So, as the 4th round starts, there’s a guy that has slipped, and I think I want him. Well, I know I want him. The Bengals are on the clock, and so I’m going to make an offer.
They accept the trade. It seems like a lot for a fourth round pick, but here’s the big board:
I manage to keep this year’s fourth round pick, but give up a 4 and a 6 for next year, and one of my sixth round picks this year. I don’t care, because I love the pick and the value here:
Selection, round 4, pick 1 (107 overall): Jalen Hurts, QB, Oklahoma
Rationale: Is the fourth round early? I don’t care, but if you can get a talent like Hurts here, I think you try to make it happen. Cousins is Cousins, and I like him. He’s going to start, but the Vikings have to think about the future of the position, and I don’t think I gave up a lot in terms of a trade to find a potential replacement this far down in the draft. Also, Cousins has three years left on his deal, and Hurts will sign a four year contract. the Vikes now have the flexibility to either give Cousins one more extension, or part ways and go with Hurts when the Cousins contract is up. And I don’t care what anyone says, Hurts would be a way better backup than Sean Mannion.
I don’t make any moves, and as we get to my second pick in this round, this is what the big board looks like:
This second pick feels like a no-brainer to me.
Selection, round 4, pick 26 (132 overall): Tyler Biadasz, C, Wisconsin
Rationale: Biadasz is a center that can also project to guard in the NFL, and the fact he’s still here is stunning. He gives the Vikings depth and position flexibility along the o-line, and maybe, just maybe, the o-line issues might be a thing of the past.
No trades, no trade offers. Big board:
Going off menu here.
Selection, round 5, pick 9 (155 overall): Tyler Johnson, WR, Minnesota
Rationale: I’m still surprised Johnson is rated so low by almost every big board I come across. I think he’s going to be a really, really good NFL player, and is a great value pick here.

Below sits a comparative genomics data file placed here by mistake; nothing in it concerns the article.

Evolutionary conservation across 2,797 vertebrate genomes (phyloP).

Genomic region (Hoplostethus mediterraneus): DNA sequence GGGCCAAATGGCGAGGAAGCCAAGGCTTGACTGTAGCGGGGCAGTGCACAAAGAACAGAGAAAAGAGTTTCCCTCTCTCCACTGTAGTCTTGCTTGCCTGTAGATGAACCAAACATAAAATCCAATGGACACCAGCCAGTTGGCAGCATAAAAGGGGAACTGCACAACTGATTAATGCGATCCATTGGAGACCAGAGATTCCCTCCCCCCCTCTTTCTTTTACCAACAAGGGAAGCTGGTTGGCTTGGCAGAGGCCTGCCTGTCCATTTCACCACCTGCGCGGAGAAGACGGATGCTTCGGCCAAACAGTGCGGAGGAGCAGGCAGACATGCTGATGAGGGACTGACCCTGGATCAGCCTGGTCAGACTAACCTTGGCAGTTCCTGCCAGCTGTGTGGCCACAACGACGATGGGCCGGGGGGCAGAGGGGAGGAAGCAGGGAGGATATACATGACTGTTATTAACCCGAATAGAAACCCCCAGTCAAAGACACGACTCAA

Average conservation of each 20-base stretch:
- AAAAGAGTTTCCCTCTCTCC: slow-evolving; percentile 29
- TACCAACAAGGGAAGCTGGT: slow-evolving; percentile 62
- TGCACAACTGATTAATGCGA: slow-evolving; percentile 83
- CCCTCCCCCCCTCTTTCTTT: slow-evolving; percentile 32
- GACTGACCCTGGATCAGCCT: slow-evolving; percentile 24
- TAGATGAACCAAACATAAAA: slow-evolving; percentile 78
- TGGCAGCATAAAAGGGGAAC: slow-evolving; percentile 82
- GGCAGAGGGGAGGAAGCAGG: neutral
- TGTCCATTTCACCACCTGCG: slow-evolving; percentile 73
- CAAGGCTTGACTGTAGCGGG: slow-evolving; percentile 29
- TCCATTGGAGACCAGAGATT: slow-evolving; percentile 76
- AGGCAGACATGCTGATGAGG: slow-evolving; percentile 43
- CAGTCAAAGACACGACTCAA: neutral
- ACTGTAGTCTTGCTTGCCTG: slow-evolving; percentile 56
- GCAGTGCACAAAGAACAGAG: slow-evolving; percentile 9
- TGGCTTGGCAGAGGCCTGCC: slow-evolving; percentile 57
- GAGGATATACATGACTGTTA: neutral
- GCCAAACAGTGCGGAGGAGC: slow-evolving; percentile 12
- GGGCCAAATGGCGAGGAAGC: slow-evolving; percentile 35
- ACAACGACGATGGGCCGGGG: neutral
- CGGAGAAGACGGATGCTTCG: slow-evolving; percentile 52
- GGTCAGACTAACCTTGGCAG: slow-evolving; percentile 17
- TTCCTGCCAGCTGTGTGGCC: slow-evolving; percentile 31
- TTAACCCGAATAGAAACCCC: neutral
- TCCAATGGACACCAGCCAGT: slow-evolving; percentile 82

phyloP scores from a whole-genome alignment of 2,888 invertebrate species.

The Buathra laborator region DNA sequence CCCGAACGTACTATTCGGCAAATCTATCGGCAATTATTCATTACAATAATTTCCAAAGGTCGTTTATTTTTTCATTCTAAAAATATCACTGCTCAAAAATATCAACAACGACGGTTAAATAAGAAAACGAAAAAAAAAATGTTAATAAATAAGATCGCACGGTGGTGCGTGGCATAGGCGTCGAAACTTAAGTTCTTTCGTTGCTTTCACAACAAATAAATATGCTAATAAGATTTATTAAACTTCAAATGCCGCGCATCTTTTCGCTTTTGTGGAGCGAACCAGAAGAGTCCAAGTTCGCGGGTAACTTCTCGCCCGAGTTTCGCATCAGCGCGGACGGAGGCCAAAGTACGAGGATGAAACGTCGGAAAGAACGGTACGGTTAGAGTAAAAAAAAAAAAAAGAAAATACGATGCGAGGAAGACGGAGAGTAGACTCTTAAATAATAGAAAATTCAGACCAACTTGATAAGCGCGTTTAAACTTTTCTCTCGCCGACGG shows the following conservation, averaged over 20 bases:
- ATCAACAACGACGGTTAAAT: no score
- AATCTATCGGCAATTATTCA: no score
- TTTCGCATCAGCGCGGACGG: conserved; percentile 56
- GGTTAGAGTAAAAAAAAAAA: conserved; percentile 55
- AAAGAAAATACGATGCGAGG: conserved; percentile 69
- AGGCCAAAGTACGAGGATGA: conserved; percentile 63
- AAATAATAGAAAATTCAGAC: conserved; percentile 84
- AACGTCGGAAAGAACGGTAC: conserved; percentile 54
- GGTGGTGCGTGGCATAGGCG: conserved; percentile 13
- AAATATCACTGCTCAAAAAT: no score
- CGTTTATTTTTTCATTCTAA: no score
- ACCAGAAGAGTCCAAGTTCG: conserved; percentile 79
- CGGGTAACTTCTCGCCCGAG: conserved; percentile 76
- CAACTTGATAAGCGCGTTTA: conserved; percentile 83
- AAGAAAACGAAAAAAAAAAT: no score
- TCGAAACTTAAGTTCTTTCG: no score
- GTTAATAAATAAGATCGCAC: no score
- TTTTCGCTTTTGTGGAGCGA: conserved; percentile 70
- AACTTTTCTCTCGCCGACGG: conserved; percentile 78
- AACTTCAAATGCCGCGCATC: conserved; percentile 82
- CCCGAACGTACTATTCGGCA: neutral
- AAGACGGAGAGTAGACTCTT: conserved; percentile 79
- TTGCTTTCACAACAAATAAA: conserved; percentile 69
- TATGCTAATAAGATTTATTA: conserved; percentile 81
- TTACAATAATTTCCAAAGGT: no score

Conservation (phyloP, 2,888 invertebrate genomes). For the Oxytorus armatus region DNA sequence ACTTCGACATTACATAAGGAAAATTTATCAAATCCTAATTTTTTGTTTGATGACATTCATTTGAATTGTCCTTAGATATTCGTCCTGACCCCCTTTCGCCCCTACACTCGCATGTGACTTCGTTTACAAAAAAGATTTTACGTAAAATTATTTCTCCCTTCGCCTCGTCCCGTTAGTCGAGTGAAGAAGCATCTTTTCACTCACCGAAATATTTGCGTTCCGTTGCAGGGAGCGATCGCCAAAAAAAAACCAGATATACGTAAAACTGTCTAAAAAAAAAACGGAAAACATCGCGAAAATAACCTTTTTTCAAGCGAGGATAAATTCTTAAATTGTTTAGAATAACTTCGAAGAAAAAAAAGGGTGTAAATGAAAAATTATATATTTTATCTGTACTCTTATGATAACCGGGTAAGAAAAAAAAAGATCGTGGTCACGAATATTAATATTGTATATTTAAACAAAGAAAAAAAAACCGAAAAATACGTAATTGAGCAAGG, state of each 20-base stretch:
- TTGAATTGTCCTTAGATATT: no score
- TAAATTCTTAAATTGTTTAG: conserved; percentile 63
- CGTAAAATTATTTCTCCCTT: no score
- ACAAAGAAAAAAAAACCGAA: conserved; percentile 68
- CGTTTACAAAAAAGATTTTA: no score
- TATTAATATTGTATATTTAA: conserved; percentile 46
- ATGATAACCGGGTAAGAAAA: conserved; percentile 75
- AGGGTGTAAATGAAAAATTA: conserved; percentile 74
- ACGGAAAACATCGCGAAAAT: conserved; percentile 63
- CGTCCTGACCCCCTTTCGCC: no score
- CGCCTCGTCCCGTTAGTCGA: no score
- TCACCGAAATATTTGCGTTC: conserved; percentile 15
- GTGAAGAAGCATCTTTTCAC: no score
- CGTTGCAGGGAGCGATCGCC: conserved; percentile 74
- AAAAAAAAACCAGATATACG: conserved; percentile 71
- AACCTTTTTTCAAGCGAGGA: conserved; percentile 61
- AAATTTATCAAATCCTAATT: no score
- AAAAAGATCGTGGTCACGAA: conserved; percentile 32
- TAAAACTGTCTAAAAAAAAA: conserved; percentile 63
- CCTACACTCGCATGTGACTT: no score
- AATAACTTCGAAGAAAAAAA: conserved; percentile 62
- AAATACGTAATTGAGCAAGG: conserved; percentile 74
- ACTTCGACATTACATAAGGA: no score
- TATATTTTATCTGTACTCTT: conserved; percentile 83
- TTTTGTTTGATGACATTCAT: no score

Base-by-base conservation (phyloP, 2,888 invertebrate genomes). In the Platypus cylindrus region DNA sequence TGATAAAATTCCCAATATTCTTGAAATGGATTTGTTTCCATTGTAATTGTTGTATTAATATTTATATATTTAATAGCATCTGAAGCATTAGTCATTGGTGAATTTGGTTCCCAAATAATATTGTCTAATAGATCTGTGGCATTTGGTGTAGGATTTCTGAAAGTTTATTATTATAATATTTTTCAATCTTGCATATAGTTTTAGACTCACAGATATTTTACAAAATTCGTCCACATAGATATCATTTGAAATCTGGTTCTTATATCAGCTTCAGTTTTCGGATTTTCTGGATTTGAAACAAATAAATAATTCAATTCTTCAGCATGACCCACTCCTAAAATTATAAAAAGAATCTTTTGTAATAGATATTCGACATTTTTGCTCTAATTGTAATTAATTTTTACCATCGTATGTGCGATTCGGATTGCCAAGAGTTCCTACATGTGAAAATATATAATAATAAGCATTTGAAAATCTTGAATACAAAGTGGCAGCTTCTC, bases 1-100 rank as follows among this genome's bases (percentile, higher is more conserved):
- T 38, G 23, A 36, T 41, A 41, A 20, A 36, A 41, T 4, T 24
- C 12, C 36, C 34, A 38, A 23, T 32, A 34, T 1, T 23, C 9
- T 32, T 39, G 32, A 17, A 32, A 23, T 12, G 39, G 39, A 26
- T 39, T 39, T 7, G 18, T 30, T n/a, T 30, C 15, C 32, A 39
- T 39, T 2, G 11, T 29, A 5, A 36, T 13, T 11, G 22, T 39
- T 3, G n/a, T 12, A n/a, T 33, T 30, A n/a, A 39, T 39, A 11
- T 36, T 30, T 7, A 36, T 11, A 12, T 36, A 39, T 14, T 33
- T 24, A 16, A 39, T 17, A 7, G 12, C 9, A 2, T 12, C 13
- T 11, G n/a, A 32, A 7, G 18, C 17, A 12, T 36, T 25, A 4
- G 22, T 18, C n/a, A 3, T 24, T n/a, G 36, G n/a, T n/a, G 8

Okay, we’re in the home stretch. Remember, late round rules now in effect: Cool-ass name, Ohio State guy, or position of need. Big board:
Remember, I only have one pick in this round due to the Bengals trade that netted me Hurts.
Selection: Quintez Cephus, WR, Wisconsin
Rationale: As much as I’d like to draft the Superfreak’s son, I need one more WR to be happy with my depth at that position heading into training camp, as I am not sold on Bisi Johnson or Chad Beebe, who just pulled a quad walking out to the mailbox, and will be week to week.
As the round winds towards it’s conclusion, though, Moss is still on the board. What the hell, let’s see if we can’t swing a trade:
They accept. Big board:
Selection, round 6, pick 31 (210 overall): Thaddeus Moss, TE, LSU
Rationale: The Superfreak is coming home! Well, sort of. With David Morgan cut, and Kyle Rudolph probably gone after the 2020 season, the Vikings will need TE depth behind Irv Smith, Jr., and Moss brings that.
With all the trades I’ve done, I’m down to one pick in this round. Normally I take a QB here, but since I got Jalen Hurts earlier, I’m going with BPA at position of need. Big board:
Selection, round 7, pick 5 (219 overall): Bryce Huff, EDGE, Memphis
Rationale: With Everson Griffen and Stephen Weatherly gone, I still need an EDGE to fill out the position group.
I proudly introduce Ted Mock Draft Class 3.0:
To end up with these 11 players, I made the following trades:
Looking back, I probably could have gone with an EDGE rusher with my second fourth round pick (Badaisz), but the value of Badaisz felt too good to pass up. I didn’t take a safety, so if the Vikings don’t keep Anthony Harris, that position would be especially vulnerable, too. Overall, though, this is one of the few mocks that I’ve done that I really like, from top to bottom. But, you guys are the final judge. Give it a grade and rip me in the comments haha. Stay safe, everyone, and Skol Vikings.
What grade to you give Ted Mock 3.0?
This poll is closed
LOL, just stop. This is becoming uncomfortable for me, and embarrassing for you.